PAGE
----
Let serious grinder safety flaw attackers take account

Serious Grindr security flaw let attackers take over accounts

A major security flaw affecting the dating app Grinder has allowed attackers to take over potentially any user’s account, provided they know or guess the email address associated with it.

Security researcher Troy Hunt – who runs Am I tied up? – Published a Report Explaining the vulnerability that the security researcher had warned him about Wasima Boimdaghne.

The vulnerability enabled a full account to be used using a minor attack in which only the attacker had to enter a valid email address for the target account.

This has since been determined, but Hunt noted that the potential for sensitive information provided to the attackers was related to the nature of the access.

All the attackers needed to do to launch this attack was to go to the Grinder Password Reset page, where they would enter the email address of the target account.

After the capture is complete on this page, a notification is displayed stating that the password reset link has been emailed to the user.

However, checking the feedback using the browser’s development tool revealed a password reset token, which can be pasted into the reset URL without the need to access the password reset email.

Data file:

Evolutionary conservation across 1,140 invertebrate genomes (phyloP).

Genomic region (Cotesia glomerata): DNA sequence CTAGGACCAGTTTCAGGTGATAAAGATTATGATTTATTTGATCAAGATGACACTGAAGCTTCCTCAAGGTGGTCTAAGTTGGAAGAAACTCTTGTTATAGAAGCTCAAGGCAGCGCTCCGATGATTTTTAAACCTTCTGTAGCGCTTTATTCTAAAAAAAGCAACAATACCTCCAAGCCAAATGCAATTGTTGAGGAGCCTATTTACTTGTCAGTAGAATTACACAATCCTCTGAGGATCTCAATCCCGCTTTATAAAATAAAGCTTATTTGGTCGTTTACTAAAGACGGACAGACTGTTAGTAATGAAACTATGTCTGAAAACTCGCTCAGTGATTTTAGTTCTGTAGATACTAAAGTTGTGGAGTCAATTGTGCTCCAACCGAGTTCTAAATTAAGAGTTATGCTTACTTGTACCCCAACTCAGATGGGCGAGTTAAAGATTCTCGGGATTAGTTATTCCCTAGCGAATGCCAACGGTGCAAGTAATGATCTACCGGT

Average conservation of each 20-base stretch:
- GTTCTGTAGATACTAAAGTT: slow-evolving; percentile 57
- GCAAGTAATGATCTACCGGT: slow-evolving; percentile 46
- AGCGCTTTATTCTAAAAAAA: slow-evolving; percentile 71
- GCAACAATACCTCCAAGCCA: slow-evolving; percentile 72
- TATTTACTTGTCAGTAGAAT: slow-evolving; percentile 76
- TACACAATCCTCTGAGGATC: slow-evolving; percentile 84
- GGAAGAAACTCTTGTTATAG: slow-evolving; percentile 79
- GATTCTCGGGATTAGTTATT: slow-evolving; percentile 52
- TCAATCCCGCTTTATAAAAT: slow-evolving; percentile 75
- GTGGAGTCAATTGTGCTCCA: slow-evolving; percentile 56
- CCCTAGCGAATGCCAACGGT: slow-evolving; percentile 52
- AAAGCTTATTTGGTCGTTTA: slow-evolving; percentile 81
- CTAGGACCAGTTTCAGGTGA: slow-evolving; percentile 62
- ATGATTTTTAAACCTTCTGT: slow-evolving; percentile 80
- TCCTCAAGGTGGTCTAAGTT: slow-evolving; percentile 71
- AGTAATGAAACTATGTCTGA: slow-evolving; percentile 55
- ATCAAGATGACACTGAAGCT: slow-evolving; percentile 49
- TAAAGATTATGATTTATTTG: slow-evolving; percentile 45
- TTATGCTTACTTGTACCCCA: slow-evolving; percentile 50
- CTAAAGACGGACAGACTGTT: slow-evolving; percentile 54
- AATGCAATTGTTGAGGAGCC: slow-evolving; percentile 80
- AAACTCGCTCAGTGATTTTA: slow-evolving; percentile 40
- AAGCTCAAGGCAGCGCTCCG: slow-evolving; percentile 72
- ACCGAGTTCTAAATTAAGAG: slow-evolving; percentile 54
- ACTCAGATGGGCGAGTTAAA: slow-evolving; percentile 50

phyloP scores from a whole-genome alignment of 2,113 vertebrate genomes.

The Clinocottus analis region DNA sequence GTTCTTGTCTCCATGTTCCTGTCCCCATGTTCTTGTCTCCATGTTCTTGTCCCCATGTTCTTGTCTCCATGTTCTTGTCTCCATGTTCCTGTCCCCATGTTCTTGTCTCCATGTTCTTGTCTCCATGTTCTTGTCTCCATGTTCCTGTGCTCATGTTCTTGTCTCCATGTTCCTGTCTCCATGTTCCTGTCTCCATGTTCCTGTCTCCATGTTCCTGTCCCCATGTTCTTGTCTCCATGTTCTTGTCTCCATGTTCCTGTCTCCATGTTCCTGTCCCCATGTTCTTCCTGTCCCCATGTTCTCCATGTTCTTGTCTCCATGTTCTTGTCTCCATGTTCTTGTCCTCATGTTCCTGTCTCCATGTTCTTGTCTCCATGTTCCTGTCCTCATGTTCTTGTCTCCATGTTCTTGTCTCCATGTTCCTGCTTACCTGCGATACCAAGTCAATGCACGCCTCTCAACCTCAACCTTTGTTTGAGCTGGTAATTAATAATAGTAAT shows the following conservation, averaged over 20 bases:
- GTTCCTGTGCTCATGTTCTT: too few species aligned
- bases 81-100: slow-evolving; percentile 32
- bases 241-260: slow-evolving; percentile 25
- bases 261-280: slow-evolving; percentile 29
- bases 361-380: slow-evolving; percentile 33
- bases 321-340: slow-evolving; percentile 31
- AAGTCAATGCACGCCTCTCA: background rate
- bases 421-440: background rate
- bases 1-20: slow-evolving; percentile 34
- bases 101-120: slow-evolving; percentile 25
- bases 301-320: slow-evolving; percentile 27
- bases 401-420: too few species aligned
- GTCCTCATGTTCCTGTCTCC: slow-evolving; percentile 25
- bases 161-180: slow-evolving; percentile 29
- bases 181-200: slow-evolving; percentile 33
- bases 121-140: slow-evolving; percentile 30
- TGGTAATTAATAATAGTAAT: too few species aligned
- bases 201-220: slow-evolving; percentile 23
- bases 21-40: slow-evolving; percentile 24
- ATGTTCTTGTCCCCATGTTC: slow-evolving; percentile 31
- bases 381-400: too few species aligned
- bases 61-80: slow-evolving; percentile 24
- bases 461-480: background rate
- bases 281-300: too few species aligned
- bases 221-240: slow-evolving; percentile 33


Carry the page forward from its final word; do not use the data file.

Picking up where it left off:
The attacker could then reset the user’s password and use the new credentials to log in to the user’s Grinder account via the mobile app.

The information that was exposed by this vulnerability includes age, weight, race, HIV status and many more.

Completely taking the victim’s account by an attacker will also expose personal messages and other sensitive information such as images.

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Grinder has fixed this weakness, believing that the issue was resolved before it was exploited by the attackers.

“As part of our commitment to improving the security and safety of our services, we are partnering with a leading security firm to simplify and improve the ability of security researchers to report issues like these,” the company said. Told TechCrunch.

“In addition, we’ll be announcing a new Bug Bounty program soon to give researchers more incentives to help us keep our service safe.”

Read now: How Covid-19 has changed online dating

Seth Grace

About the author: Seth Grace

Seth Sale is an all-around geek who loves learning new stuff every day. With a background in Journalism and a passion for web-based technologies and Gadgets, she focuses on writing about on Hot Topics, Web Trends, Smartphones, and Tablets.

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